Orientation of High-Critcal-Temperature Superconductors by Optical Processing
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P.O. Box 380379, East Hartford, CT, 06138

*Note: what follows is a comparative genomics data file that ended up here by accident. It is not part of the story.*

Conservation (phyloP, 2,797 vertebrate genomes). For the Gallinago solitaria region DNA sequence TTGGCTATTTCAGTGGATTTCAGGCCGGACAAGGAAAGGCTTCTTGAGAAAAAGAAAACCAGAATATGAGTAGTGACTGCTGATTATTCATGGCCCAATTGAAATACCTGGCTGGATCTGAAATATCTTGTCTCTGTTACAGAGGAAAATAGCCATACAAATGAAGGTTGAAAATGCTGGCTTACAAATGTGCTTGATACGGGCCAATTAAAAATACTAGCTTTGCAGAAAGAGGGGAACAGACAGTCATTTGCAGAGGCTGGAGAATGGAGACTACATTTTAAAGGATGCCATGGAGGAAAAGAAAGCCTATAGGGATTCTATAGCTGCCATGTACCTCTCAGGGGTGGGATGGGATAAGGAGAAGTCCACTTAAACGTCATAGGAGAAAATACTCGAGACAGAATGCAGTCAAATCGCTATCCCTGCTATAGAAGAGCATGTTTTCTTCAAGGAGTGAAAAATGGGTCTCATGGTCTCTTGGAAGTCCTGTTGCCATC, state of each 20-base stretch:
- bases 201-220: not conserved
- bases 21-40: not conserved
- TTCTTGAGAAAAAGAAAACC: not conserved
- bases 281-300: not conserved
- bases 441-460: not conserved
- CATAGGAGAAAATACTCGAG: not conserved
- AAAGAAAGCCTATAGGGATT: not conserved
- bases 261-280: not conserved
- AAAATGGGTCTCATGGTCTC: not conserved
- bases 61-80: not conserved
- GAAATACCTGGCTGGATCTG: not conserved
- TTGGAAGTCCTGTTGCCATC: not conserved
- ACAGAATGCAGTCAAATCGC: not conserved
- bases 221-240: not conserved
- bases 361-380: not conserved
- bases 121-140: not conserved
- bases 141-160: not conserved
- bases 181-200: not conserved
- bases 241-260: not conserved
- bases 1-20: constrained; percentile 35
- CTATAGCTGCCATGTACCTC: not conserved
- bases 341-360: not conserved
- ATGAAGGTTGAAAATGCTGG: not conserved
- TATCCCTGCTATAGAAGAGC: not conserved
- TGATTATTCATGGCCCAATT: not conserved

AbstractThe inability to fabricate copper-based superconductors capable of transporting or circulating high current densities over large volumes has severely limited applications for wires and levitation. Difficulties in texturing these ceramic materials is due to the requirement for nearly perfect grain boundaries resulting from the small quasi particle coherence lengths. Control of the morphology and nature of defects or grain boundaries effecting vortex pinning is the key to expanding applications of these materials. We propose a method to create rapid melting and solidification in the presence of a giant thermal gradient along the c-axis of mechanically aligned bulk YBa2Cu307-x substrates. A fast-moving and directed, giant thermal gradient is energized by continuous wave C02 laser radiation. Objectives are directed toward developing a technology for fabricating large structures of high Jc copper-based superconductors relevant to wire and levitation applications. Experiments will be performed to define the best compositional pathways and optical parameters to control the ceramic morphology. Large structures of textured ceramics with a high density of pinning sites will find numerous NASA applications for magnetically levitated static and dynamical bearing systems requiring large forces, restoring forces (stiffness) and minimal rotational drag forces.
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